This assignment will explore a hypothetical situation in which I will assume the role of a nurse facilitator in a hospital in upstate New York. I will be introducing a new electronic health records system, and I will analyze the best approach(es) in order to prepare the nurses for this new system. It is to be noted that in this hypothetical situation there has been an undercurrent of resistance to the new technological system, and I will address the most efficient ways in which I could deal with any resistance should it arise. This hypothetical scenario will be guided by Rogers’ (2003) Diffusion of Innovations Theory and its corresponding process of achieving the implementation of a new innovation. Obviously, however, it is prudent to outline the theory’s process first, then address the hypothetical scenario in line with his 5 stages.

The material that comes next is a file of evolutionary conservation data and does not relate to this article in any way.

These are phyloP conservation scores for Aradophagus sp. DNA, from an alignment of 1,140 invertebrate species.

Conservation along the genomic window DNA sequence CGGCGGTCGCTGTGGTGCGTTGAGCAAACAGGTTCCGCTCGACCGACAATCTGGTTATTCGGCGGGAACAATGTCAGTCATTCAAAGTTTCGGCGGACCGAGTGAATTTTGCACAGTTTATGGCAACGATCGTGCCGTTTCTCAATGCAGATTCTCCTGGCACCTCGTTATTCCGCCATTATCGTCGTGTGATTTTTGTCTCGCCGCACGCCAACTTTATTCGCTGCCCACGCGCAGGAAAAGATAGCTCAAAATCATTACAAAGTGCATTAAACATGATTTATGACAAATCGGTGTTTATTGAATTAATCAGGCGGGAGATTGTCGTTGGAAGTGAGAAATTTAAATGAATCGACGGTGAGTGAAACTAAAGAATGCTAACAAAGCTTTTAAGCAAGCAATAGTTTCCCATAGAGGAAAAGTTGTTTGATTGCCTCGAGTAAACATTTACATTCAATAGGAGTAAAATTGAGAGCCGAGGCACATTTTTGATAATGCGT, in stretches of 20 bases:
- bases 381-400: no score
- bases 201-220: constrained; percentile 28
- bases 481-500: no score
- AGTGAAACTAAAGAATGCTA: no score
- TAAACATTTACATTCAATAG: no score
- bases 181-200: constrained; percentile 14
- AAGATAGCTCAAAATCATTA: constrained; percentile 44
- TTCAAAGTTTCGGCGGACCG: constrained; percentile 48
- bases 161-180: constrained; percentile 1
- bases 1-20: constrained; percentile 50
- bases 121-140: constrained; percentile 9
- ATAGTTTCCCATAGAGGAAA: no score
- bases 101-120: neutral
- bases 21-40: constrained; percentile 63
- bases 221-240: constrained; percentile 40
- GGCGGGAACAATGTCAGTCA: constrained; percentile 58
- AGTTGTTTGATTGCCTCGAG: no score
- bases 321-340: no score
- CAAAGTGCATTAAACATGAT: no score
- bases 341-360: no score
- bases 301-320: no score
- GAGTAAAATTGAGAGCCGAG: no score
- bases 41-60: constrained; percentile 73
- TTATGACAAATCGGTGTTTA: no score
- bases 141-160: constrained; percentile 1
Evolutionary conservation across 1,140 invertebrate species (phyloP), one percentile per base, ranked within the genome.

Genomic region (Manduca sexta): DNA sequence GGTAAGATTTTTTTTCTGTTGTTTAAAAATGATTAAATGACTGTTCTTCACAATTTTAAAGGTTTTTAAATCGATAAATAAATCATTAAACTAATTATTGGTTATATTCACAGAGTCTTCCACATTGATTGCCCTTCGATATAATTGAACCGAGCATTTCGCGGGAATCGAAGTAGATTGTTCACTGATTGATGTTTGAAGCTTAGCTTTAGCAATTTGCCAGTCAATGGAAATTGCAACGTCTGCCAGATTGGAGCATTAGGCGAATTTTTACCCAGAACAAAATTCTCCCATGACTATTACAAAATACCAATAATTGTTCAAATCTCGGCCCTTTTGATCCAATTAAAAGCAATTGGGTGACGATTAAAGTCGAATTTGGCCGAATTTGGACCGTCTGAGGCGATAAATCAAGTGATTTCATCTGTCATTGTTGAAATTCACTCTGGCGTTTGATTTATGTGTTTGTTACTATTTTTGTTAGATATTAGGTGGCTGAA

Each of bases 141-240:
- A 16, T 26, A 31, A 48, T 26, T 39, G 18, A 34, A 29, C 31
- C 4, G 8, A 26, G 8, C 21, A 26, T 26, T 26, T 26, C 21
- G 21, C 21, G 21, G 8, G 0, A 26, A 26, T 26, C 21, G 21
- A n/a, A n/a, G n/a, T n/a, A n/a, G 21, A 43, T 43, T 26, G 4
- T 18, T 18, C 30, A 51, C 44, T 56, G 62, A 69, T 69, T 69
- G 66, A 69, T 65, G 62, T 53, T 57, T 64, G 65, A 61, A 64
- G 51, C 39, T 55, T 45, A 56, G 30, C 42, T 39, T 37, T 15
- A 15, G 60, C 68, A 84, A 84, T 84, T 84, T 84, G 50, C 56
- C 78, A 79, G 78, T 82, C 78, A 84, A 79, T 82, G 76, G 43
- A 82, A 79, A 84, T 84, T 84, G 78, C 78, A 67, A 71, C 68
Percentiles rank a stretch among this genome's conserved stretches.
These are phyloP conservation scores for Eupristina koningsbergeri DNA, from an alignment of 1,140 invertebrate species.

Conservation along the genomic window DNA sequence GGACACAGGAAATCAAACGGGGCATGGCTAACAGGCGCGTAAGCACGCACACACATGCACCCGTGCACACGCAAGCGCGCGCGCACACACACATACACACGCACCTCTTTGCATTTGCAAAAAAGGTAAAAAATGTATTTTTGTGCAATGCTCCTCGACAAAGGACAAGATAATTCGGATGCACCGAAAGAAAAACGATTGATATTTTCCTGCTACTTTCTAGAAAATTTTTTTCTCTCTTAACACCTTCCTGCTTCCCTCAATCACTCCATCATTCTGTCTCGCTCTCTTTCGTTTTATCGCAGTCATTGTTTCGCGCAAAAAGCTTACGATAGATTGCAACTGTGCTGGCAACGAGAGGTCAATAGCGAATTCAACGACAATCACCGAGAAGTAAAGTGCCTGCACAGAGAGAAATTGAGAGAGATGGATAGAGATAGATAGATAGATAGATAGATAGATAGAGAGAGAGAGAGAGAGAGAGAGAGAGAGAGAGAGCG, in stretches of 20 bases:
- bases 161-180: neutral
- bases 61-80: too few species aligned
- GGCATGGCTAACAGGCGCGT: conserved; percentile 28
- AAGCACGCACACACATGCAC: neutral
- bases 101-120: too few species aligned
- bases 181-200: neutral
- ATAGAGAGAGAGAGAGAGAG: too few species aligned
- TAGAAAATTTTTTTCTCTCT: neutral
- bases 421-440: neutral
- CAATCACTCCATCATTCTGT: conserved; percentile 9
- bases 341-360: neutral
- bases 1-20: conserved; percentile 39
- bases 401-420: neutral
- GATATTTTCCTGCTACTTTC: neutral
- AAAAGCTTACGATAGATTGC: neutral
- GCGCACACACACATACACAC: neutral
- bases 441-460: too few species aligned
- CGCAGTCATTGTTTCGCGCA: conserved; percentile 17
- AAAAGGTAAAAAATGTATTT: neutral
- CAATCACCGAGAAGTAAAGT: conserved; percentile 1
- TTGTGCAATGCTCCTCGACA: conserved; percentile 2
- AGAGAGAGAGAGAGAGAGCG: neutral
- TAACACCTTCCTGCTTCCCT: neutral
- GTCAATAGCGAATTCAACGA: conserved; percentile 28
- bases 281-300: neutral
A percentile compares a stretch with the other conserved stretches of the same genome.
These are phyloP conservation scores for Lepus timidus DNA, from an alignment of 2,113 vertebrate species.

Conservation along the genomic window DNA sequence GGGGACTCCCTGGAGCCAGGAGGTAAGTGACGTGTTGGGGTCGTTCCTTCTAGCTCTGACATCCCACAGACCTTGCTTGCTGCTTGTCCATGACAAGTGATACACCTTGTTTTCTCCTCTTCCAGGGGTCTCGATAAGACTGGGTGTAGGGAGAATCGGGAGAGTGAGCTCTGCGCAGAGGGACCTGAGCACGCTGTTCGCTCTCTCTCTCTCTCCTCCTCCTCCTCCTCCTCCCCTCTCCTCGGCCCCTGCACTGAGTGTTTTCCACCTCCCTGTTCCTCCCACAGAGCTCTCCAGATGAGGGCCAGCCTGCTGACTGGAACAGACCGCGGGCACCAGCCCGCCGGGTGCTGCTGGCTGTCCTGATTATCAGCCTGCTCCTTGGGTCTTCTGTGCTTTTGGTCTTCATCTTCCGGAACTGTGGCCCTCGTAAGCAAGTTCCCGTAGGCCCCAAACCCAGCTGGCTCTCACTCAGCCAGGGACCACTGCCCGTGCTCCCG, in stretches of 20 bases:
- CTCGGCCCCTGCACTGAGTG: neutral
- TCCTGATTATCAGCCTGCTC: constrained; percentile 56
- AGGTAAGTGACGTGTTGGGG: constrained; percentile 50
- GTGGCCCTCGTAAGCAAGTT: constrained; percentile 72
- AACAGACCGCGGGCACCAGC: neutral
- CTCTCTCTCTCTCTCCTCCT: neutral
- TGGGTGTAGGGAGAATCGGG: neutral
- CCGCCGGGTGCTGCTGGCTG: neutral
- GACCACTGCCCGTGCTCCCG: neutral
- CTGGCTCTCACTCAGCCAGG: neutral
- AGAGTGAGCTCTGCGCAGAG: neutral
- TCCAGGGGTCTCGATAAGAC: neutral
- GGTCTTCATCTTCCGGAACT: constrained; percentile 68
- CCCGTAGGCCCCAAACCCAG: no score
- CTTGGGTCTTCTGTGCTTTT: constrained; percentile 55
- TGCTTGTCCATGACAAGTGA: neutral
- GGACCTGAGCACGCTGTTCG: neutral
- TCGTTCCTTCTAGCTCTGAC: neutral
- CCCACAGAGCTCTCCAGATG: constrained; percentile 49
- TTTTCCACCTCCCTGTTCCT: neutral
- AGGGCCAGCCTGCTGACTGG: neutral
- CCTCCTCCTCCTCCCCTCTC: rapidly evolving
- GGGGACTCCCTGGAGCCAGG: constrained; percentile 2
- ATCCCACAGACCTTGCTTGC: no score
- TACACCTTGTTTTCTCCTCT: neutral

Rogers’ Diffusion of Innovations Theory